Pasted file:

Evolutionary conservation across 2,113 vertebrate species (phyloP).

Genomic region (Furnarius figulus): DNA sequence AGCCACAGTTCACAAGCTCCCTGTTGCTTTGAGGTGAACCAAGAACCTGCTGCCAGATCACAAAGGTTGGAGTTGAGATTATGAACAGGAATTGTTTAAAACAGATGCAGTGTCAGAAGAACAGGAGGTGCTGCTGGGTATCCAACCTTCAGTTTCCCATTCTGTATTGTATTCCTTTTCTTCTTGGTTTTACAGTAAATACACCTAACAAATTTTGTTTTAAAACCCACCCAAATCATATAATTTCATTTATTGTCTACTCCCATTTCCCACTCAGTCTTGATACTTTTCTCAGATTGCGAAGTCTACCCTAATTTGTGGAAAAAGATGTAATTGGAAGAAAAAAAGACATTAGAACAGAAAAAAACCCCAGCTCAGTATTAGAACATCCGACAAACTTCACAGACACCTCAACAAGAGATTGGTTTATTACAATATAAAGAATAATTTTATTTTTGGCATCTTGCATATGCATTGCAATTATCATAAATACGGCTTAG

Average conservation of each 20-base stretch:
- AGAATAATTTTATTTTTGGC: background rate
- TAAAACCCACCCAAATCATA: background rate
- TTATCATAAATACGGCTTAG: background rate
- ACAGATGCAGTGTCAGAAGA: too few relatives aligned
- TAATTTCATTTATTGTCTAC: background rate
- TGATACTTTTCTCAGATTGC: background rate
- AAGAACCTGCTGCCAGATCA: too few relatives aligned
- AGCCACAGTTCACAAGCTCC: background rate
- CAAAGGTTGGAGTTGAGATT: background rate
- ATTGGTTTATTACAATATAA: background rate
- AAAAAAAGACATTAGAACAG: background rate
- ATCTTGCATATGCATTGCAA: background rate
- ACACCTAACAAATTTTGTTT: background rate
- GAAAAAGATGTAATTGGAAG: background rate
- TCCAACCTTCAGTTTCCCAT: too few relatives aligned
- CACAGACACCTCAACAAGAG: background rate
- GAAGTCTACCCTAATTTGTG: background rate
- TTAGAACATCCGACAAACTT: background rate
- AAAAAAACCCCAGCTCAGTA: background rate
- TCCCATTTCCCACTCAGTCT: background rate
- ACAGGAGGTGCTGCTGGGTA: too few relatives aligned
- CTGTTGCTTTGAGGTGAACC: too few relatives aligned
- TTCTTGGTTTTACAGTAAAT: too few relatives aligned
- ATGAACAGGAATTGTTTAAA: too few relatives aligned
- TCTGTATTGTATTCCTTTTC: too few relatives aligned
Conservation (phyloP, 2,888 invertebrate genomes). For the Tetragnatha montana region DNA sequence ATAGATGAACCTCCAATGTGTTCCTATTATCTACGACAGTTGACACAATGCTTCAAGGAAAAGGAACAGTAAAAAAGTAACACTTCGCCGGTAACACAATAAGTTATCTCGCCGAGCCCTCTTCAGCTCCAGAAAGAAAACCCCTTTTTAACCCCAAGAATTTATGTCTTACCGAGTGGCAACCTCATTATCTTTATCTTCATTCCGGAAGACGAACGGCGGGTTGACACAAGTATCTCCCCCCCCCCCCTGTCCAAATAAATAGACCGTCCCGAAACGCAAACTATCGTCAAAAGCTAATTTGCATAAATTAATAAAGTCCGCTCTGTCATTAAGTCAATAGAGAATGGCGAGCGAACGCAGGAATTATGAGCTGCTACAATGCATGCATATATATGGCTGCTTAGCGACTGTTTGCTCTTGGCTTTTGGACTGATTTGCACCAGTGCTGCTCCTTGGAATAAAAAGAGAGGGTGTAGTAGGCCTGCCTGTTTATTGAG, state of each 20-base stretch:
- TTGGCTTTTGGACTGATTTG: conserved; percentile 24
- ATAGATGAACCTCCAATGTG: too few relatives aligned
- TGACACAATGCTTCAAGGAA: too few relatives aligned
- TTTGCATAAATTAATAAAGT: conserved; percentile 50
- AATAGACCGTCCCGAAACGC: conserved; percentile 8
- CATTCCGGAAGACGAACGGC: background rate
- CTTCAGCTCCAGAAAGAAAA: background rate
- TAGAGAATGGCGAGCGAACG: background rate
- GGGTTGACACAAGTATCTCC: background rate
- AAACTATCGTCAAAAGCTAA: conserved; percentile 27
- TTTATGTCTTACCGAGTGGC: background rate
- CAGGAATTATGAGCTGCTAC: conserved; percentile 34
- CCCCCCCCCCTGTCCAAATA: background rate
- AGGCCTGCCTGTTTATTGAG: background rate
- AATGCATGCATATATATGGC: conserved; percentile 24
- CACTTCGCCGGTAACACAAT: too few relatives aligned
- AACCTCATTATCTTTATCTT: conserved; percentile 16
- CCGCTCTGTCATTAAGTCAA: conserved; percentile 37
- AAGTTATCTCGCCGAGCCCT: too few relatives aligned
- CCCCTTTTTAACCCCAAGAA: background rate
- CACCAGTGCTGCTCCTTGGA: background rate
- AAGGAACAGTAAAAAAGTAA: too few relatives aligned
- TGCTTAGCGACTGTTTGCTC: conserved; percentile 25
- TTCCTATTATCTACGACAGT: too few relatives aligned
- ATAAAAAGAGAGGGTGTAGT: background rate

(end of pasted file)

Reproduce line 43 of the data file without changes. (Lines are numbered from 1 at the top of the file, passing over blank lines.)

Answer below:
- AGGCCTGCCTGTTTATTGAG: background rate